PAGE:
just GDP growth. While China’s past 30 years of rapid economic growth have led
to unprecedented achievements, its negative effects are also becoming apparent.
They include poor workplace safety, a deteriorating environment and a deficient social
safety system, all of which must be balanced
against sustainable economic growth. And,
Chinese investment is breaking the
hold the West has had over trade
between Africa and the world.
worse, some harmful and damaging Chinese
practices are making their way to Africa. If China transplants these problems
to Africa they will not only affect the healthy development of Sino-African relations, but also the future well-being of African people.77
Because a culture of corporate responsibility has yet to mature in China, many
of its unsafe production methods have appeared in Africa.78 Unsafe working conditions in China lead to the deaths of 320 Chinese people each day.79 In 2005, a
blast at an explosives factory on the premises of a copper mine in Zambia killed
47 people; both the mine and the explosives factory were owned by Chinese enterprises.80 Vice Chairman of the Standing Committee of the National Congress
of China, Cheng Siwei, has harshly criticized Chinese enterprises, warning that
a lack of social responsibility toward the communities they are working in will
threaten their reputation and even their viability in African markets.81
Another issue, perhaps the most pressing in China now, is the environmental implications of China’s rapid economic development. Some progress is being
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Policy and Challenges
made as the Chinese government works to standardize the behavior of Chinese
enterprises overseas through the development of environmental and corporate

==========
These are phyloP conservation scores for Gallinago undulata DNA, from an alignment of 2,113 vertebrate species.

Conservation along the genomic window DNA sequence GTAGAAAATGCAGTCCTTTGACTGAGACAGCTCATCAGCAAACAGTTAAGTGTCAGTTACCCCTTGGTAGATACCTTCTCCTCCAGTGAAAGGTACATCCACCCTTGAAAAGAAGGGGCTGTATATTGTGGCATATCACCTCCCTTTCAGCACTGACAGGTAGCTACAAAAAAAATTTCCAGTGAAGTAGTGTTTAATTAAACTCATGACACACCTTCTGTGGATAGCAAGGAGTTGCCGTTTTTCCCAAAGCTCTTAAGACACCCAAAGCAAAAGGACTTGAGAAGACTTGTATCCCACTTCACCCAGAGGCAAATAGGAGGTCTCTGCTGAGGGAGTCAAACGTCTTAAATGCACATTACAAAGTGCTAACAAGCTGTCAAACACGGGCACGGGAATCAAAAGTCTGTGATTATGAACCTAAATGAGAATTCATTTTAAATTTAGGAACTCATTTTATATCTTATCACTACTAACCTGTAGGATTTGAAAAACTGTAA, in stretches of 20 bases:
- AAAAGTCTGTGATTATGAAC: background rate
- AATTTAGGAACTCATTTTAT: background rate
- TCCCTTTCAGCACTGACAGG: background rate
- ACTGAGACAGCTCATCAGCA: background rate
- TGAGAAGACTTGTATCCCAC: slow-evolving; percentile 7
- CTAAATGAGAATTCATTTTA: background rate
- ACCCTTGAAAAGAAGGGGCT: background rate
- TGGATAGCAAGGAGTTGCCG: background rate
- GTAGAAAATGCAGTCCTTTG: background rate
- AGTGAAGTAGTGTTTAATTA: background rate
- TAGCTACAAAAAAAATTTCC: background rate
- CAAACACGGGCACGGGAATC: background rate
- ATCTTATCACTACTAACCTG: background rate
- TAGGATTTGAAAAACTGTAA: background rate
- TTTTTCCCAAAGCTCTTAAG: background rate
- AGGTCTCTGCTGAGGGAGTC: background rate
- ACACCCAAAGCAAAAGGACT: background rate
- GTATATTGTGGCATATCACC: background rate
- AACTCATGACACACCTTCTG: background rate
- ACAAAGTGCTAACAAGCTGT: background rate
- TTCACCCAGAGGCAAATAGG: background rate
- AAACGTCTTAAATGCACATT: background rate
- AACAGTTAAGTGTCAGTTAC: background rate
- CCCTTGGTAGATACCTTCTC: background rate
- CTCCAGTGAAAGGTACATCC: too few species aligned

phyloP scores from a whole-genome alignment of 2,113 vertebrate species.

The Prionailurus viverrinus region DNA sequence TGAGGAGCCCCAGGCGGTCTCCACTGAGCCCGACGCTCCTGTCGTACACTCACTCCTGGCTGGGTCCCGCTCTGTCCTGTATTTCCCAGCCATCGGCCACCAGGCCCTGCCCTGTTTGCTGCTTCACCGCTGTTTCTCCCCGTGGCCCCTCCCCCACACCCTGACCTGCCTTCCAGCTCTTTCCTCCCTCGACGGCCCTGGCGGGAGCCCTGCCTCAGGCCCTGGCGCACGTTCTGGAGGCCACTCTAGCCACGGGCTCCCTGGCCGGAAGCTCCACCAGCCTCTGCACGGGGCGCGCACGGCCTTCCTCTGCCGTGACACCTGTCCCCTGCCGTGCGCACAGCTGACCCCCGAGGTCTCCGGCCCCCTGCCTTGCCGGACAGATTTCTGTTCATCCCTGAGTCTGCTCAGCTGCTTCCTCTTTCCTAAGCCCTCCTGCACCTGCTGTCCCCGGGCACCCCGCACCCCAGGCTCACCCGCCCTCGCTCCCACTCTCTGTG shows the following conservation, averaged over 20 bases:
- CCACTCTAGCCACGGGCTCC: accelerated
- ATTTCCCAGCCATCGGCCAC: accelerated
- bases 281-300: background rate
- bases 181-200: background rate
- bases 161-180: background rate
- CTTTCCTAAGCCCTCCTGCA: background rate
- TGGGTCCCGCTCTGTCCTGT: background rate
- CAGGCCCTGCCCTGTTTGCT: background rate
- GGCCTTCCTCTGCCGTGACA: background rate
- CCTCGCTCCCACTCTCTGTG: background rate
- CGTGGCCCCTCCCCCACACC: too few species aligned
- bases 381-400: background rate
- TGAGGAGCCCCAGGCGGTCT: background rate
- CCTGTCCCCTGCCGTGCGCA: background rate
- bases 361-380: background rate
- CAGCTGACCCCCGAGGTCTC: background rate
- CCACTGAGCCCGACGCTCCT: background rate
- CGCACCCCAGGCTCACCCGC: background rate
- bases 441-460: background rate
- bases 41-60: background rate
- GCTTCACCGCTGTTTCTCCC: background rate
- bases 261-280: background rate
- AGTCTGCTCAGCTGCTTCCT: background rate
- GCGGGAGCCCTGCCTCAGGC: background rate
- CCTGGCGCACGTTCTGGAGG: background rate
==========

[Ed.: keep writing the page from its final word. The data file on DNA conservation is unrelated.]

laws.82 Through these regulations, companies working overseas must factor social responsibility into their business plans and the Chinese government will
have a closer supervisory role over them and an approval system for project applications. Successful implementation of these regulations will require government-to-government cooperation between China and African nations. The action plan agreed upon at the China-Africa Summit stresses the critical need for
both sides to enhance communication and cooperation on environmental protection. While a good beginning, concrete steps to implement this are what is really
needed, which are still absent to date. The interests of the local society must be
considered adequately and only through establishing good relations with African
people can win-win results be guaranteed for both Chinese enterprises and local
communities.
A Promising Future
China can enhance bilateral and multilateral cooperation by continuing to use
its unique multilateral channels with Africa, as well as continuing to use international mechanisms, such as United Nations peacekeeping operations, to secure
Africa’s future. China can also use such routes to minimize and prevent conflict